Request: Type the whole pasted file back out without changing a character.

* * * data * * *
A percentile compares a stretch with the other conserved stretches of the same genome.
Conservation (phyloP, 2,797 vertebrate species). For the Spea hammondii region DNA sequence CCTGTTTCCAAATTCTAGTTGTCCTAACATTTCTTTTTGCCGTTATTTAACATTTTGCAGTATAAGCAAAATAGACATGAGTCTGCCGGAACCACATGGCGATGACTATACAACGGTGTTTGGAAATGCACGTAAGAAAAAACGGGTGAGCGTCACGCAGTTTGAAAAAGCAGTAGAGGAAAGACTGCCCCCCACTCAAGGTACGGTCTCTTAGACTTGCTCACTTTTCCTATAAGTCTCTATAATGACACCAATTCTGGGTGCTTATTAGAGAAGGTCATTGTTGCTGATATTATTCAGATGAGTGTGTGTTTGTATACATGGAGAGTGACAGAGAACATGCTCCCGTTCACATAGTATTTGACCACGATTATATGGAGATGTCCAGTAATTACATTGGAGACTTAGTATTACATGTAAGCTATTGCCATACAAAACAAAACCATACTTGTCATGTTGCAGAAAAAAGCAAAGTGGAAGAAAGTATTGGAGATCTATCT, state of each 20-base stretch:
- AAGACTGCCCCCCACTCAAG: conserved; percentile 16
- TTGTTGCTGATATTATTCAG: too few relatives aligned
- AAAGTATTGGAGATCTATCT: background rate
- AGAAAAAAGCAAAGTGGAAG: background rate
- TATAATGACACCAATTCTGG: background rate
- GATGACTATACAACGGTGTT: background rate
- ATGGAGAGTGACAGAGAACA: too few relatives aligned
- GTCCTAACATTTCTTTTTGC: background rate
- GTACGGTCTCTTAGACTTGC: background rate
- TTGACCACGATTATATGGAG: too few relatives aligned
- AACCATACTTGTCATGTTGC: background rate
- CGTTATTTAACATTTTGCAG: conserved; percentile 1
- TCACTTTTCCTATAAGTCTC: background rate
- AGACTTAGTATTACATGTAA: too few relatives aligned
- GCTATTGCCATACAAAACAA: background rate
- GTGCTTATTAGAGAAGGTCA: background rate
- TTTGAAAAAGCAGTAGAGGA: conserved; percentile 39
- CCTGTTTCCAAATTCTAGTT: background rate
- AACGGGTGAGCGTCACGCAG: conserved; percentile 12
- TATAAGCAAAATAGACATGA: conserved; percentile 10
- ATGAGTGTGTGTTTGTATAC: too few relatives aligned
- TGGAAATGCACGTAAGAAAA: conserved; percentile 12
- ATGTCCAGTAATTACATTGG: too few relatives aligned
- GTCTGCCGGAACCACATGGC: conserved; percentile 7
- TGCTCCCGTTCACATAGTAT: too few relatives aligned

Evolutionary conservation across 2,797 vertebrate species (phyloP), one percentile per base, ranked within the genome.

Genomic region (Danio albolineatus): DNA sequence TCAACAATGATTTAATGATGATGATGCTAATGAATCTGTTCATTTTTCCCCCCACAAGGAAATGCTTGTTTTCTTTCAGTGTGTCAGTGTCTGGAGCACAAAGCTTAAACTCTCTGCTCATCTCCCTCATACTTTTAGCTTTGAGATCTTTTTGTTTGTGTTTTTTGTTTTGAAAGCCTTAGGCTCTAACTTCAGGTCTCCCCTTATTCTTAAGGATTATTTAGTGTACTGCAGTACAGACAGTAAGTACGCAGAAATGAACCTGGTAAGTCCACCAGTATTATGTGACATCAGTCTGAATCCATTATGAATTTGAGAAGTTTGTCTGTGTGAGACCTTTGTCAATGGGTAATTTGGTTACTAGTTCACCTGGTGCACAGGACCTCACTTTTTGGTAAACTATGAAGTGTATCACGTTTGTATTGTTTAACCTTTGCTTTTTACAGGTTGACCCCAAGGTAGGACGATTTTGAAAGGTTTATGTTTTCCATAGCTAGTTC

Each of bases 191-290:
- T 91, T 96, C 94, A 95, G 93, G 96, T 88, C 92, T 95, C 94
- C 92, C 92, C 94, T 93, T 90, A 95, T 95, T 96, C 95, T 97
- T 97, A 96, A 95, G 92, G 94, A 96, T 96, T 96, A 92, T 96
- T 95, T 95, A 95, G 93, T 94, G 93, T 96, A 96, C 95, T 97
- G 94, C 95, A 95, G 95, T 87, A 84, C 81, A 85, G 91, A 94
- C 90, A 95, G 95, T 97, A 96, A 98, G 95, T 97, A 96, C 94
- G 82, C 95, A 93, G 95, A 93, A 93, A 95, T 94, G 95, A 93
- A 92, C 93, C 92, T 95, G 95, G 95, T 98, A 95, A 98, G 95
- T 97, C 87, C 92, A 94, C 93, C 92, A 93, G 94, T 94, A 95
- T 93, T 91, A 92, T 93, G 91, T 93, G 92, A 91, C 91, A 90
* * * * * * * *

A percentile compares a stretch with the other conserved stretches of the same genome.
Conservation (phyloP, 2,797 vertebrate species). For the Spea hammondii region DNA sequence CCTGTTTCCAAATTCTAGTTGTCCTAACATTTCTTTTTGCCGTTATTTAACATTTTGCAGTATAAGCAAAATAGACATGAGTCTGCCGGAACCACATGGCGATGACTATACAACGGTGTTTGGAAATGCACGTAAGAAAAAACGGGTGAGCGTCACGCAGTTTGAAAAAGCAGTAGAGGAAAGACTGCCCCCCACTCAAGGTACGGTCTCTTAGACTTGCTCACTTTTCCTATAAGTCTCTATAATGACACCAATTCTGGGTGCTTATTAGAGAAGGTCATTGTTGCTGATATTATTCAGATGAGTGTGTGTTTGTATACATGGAGAGTGACAGAGAACATGCTCCCGTTCACATAGTATTTGACCACGATTATATGGAGATGTCCAGTAATTACATTGGAGACTTAGTATTACATGTAAGCTATTGCCATACAAAACAAAACCATACTTGTCATGTTGCAGAAAAAAGCAAAGTGGAAGAAAGTATTGGAGATCTATCT, state of each 20-base stretch:
- AAGACTGCCCCCCACTCAAG: conserved; percentile 16
- TTGTTGCTGATATTATTCAG: too few relatives aligned
- AAAGTATTGGAGATCTATCT: background rate
- AGAAAAAAGCAAAGTGGAAG: background rate
- TATAATGACACCAATTCTGG: background rate
- GATGACTATACAACGGTGTT: background rate
- ATGGAGAGTGACAGAGAACA: too few relatives aligned
- GTCCTAACATTTCTTTTTGC: background rate
- GTACGGTCTCTTAGACTTGC: background rate
- TTGACCACGATTATATGGAG: too few relatives aligned
- AACCATACTTGTCATGTTGC: background rate
- CGTTATTTAACATTTTGCAG: conserved; percentile 1
- TCACTTTTCCTATAAGTCTC: background rate
- AGACTTAGTATTACATGTAA: too few relatives aligned
- GCTATTGCCATACAAAACAA: background rate
- GTGCTTATTAGAGAAGGTCA: background rate
- TTTGAAAAAGCAGTAGAGGA: conserved; percentile 39
- CCTGTTTCCAAATTCTAGTT: background rate
- AACGGGTGAGCGTCACGCAG: conserved; percentile 12
- TATAAGCAAAATAGACATGA: conserved; percentile 10
- ATGAGTGTGTGTTTGTATAC: too few relatives aligned
- TGGAAATGCACGTAAGAAAA: conserved; percentile 12
- ATGTCCAGTAATTACATTGG: too few relatives aligned
- GTCTGCCGGAACCACATGGC: conserved; percentile 7
- TGCTCCCGTTCACATAGTAT: too few relatives aligned

Evolutionary conservation across 2,797 vertebrate species (phyloP), one percentile per base, ranked within the genome.

Genomic region (Danio albolineatus): DNA sequence TCAACAATGATTTAATGATGATGATGCTAATGAATCTGTTCATTTTTCCCCCCACAAGGAAATGCTTGTTTTCTTTCAGTGTGTCAGTGTCTGGAGCACAAAGCTTAAACTCTCTGCTCATCTCCCTCATACTTTTAGCTTTGAGATCTTTTTGTTTGTGTTTTTTGTTTTGAAAGCCTTAGGCTCTAACTTCAGGTCTCCCCTTATTCTTAAGGATTATTTAGTGTACTGCAGTACAGACAGTAAGTACGCAGAAATGAACCTGGTAAGTCCACCAGTATTATGTGACATCAGTCTGAATCCATTATGAATTTGAGAAGTTTGTCTGTGTGAGACCTTTGTCAATGGGTAATTTGGTTACTAGTTCACCTGGTGCACAGGACCTCACTTTTTGGTAAACTATGAAGTGTATCACGTTTGTATTGTTTAACCTTTGCTTTTTACAGGTTGACCCCAAGGTAGGACGATTTTGAAAGGTTTATGTTTTCCATAGCTAGTTC

Each of bases 191-290:
- T 91, T 96, C 94, A 95, G 93, G 96, T 88, C 92, T 95, C 94
- C 92, C 92, C 94, T 93, T 90, A 95, T 95, T 96, C 95, T 97
- T 97, A 96, A 95, G 92, G 94, A 96, T 96, T 96, A 92, T 96
- T 95, T 95, A 95, G 93, T 94, G 93, T 96, A 96, C 95, T 97
- G 94, C 95, A 95, G 95, T 87, A 84, C 81, A 85, G 91, A 94
- C 90, A 95, G 95, T 97, A 96, A 98, G 95, T 97, A 96, C 94
- G 82, C 95, A 93, G 95, A 93, A 93, A 95, T 94, G 95, A 93
- A 92, C 93, C 92, T 95, G 95, G 95, T 98, A 95, A 98, G 95
- T 97, C 87, C 92, A 94, C 93, C 92, A 93, G 94, T 94, A 95
- T 93, T 91, A 92, T 93, G 91, T 93, G 92, A 91, C 91, A 90